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Numeric evaluation of exp(x^2) in a sum TypeError

asked 2014-01-18 23:29:40 -0500

sage_user gravatar image

Define simple function of one variable with sum:

sage: r, i = var('r i')
sage: h(r) = sum(exp(i), i, -r, r)
sage: n(h(1))
4.08616126963049

OK, now change the argument of exponent to i^2:

sage: h(r) = sum(exp(i^2), i, -r, r)
sage: n(h(1))
---------------------------------------------------------------------------
TypeError                                 Traceback (most recent call last)
<ipython-input-128-85150c4c79b2> in <module>()
----> 1 n(h(Integer(1)))

/usr/lib/sagemath/local/lib/python2.7/site-packages/sage/misc/functional.pyc in numerical_approx(x, prec, digits)
   1395             prec = int((digits+1) * LOG_TEN_TWO_PLUS_EPSILON) + 1
   1396     try:
-> 1397         return x._numerical_approx(prec)
   1398     except AttributeError:
   1399         from sage.rings.complex_double import is_ComplexDoubleElement

/usr/lib/sagemath/local/lib/python2.7/site-packages/sage/symbolic/expression.so in sage.symbolic.expression.Expression._numerical_approx (sage/symbolic/expression.cpp:22617)()

TypeError: cannot evaluate symbolic expression numerically

Why is that and what am I doing wrong?

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Comments

Interestingly, calling n on the symbolic answer works: sage: n(sum(e^(i^2), i, -1, 1)) 6.43656365691809

sage_user gravatar imagesage_user ( 2014-01-18 23:33:02 -0500 )edit

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answered 2014-01-20 03:10:44 -0500

tmonteil gravatar image

This is somehow like the difference when between actually computing a sum or just writing $\Sigma$. In the first case Sage (maxima) is able to compute the general sum directly:

sage: h(r) = sum(exp(i), i, -r, r)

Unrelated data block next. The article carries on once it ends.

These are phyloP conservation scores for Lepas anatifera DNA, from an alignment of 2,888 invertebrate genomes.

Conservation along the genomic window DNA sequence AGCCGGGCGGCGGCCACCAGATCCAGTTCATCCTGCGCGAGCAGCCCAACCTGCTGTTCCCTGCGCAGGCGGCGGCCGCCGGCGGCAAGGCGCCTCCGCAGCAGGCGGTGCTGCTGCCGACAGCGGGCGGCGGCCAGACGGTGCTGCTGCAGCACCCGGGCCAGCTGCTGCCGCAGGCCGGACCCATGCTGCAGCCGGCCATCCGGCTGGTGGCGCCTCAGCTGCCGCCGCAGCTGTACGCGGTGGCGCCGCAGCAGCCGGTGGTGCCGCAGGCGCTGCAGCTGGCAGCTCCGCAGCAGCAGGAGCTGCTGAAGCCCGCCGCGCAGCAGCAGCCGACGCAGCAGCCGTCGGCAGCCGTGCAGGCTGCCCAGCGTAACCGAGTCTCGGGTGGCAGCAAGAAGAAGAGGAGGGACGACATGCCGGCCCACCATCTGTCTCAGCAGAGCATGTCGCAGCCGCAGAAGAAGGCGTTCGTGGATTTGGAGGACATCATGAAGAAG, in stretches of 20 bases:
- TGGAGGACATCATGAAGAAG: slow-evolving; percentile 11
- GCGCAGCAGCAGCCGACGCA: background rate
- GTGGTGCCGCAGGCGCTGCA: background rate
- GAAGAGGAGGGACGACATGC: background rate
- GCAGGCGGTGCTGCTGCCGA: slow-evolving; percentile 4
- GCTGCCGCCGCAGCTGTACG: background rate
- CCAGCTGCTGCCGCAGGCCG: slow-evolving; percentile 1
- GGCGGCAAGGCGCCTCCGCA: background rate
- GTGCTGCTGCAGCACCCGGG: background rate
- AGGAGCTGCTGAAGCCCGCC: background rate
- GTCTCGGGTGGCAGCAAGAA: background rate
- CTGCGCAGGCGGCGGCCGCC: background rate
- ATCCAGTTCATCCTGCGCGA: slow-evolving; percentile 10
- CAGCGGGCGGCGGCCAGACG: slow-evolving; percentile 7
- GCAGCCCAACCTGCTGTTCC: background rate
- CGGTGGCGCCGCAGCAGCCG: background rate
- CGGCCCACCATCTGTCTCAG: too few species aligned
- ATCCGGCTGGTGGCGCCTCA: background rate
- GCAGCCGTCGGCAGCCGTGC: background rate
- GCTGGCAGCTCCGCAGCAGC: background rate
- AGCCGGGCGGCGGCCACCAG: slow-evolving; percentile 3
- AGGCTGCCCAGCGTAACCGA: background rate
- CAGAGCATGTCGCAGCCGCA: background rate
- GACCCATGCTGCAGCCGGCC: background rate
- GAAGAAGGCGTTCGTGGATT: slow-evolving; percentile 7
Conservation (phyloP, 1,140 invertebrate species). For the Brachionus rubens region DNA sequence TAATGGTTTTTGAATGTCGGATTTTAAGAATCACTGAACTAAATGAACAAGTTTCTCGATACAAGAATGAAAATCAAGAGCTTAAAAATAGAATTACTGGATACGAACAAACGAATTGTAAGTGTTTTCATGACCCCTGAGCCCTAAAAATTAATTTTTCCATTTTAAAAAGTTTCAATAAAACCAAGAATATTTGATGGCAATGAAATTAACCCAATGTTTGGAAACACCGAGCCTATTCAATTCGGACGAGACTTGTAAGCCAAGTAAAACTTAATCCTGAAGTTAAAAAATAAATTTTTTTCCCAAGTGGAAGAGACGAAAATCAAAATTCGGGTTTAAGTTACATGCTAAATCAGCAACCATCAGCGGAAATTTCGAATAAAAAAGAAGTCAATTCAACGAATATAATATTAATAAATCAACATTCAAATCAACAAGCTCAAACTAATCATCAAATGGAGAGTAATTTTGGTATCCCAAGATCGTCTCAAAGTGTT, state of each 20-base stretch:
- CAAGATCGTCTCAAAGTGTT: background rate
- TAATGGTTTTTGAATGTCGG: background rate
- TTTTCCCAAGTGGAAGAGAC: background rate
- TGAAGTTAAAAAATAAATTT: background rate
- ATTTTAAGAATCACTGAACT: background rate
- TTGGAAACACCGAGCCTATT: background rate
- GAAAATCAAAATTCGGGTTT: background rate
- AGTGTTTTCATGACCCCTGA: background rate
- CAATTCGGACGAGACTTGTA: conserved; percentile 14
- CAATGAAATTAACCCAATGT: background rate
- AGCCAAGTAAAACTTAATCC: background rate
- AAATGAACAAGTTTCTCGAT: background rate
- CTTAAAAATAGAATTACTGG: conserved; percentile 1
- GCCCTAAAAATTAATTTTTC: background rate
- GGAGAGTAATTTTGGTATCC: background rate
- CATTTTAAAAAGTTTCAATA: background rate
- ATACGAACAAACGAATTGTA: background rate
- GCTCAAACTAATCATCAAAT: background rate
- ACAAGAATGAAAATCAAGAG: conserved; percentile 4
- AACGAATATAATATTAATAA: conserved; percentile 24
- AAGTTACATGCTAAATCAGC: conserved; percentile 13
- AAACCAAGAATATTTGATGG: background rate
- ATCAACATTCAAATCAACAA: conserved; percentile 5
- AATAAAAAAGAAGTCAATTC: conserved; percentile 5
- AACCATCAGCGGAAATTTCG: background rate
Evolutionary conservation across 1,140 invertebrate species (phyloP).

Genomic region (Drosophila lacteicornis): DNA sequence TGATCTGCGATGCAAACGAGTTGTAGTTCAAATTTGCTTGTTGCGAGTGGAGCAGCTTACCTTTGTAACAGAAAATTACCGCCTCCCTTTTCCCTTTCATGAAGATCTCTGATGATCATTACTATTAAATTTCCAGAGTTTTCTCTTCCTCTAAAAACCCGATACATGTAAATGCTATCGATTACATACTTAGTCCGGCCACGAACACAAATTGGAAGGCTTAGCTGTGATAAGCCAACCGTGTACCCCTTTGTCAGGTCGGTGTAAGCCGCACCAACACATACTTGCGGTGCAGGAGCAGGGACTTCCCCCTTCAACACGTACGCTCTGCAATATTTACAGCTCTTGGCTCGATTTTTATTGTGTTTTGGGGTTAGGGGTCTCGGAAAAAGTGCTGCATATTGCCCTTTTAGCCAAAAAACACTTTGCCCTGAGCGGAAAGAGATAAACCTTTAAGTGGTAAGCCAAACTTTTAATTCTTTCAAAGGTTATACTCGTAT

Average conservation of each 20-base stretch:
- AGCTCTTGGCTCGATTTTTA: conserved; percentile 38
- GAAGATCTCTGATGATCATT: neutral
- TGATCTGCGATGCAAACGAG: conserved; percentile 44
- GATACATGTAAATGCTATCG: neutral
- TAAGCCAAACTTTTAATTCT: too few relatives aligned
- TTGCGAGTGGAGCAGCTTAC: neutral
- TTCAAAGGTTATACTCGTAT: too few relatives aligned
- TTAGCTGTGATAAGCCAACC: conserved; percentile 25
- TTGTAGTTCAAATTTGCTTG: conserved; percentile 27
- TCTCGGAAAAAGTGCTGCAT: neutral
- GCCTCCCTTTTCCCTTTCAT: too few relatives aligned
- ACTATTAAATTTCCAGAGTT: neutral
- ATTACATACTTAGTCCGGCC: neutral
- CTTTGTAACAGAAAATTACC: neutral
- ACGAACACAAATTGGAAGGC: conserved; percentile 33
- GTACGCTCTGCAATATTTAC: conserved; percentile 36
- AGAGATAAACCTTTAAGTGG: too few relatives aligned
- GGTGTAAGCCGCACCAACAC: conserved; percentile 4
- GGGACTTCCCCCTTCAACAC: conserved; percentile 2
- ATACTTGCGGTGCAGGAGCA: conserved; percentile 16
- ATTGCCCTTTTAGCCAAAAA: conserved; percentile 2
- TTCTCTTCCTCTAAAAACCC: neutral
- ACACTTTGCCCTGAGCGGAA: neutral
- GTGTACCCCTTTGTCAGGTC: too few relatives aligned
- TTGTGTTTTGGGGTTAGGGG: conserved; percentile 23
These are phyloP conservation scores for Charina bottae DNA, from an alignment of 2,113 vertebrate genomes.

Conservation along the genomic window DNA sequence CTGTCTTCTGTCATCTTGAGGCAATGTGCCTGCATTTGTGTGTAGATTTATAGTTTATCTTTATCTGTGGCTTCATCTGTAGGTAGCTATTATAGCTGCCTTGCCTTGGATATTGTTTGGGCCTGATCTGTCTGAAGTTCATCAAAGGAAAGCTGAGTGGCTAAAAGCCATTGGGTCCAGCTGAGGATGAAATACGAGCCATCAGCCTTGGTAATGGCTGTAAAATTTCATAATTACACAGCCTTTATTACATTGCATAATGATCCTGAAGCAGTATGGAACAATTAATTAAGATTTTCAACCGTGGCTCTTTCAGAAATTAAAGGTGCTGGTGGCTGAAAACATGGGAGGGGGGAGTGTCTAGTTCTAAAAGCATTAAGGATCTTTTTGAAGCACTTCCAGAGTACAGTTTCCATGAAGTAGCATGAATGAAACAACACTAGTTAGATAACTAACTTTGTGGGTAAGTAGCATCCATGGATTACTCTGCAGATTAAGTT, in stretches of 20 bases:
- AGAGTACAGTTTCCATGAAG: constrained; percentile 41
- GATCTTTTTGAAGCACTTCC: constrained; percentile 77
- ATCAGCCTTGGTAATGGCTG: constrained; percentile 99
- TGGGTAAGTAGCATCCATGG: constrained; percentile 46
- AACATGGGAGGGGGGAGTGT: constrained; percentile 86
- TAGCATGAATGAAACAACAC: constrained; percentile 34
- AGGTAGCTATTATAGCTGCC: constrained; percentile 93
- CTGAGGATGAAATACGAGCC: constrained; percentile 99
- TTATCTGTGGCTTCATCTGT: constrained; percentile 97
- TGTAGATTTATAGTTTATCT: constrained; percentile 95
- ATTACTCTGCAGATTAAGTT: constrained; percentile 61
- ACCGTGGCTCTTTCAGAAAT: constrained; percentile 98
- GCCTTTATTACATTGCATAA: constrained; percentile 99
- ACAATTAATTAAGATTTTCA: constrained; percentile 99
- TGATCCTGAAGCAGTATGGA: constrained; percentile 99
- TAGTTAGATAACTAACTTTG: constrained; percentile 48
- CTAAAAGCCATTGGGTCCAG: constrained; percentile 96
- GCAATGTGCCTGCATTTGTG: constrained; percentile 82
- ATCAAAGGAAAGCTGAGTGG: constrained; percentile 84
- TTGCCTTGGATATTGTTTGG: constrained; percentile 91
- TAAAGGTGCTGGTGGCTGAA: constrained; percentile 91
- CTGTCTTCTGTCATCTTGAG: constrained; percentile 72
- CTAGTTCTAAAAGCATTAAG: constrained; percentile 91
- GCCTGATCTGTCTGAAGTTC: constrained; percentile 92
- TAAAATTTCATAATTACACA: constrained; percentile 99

sage: h(r)
(e^(2*r + 1) - 1)*e^(-r)/(e - 1)

So, when you write:

sage: h(1)
(e^3 - 1)*e^(-1)/(e - 1)

Sage does a symbolic substitution: it replaces all r by 1 in the expression.

But in the second case, it is not able to simplify the general sum:

sage: h(r) = sum(exp(i^2), i, -r, r)
sage: h(r)
sum(e^(i^2), i, -r, r)

So, the "sum" that is returned in the last line is like a mathematical $\Sigma$, "i know that it is a sum, but i am not able to compute it". Now, when you write:

sage: h(1)
sum(e^(i^2), i, -1, 1)

again, Sage does a symbolic substitution: it replaces all r by 1 in the expression. So, even if maxima is now able to compute this simpler sum, it will not, since $\Sigma$ is still a formal sum. I agree that it is bad, but this seems to be a general feature of the Symbolic Ring.

So, what we have to do is to ask Sage/maxima to try to compute the sum after the substitution. For this, we will unfold the maxima expression and refold it by inserting "Hey, can you try to simplify this formal sum now ?":

sage: from sage.interfaces.maxima_lib import max_to_sr, sr_to_max, maxima_eval, max_ratsimp, max_simplify_sum
sage: numerical_sum = lambda f : max_to_sr(maxima_eval([[max_ratsimp],[[max_simplify_sum],sr_to_max(f)]])).n()

And now you get:

sage: numerical_sum(h(1))
6.43656365691809
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Comments

I wonder whether this is worth adding as a `.n()` method for sums returned from Maxima like this.

kcrisman gravatar imagekcrisman ( 2014-01-20 09:51:54 -0500 )edit

Or add this to the `full_simplify()` method ?

tmonteil gravatar imagetmonteil ( 2014-01-21 07:36:11 -0500 )edit

No, because that should only return symbolic output. Or at least the last `.n()` bit shouldn't; maybe the other lambda function could! (After testing that it didn't do too much stuff, of course.) Please do open a ticket with this example.

kcrisman gravatar imagekcrisman ( 2014-01-21 08:48:30 -0500 )edit

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Asked: 2014-01-18 23:29:40 -0500

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Last updated: Jan 20 '14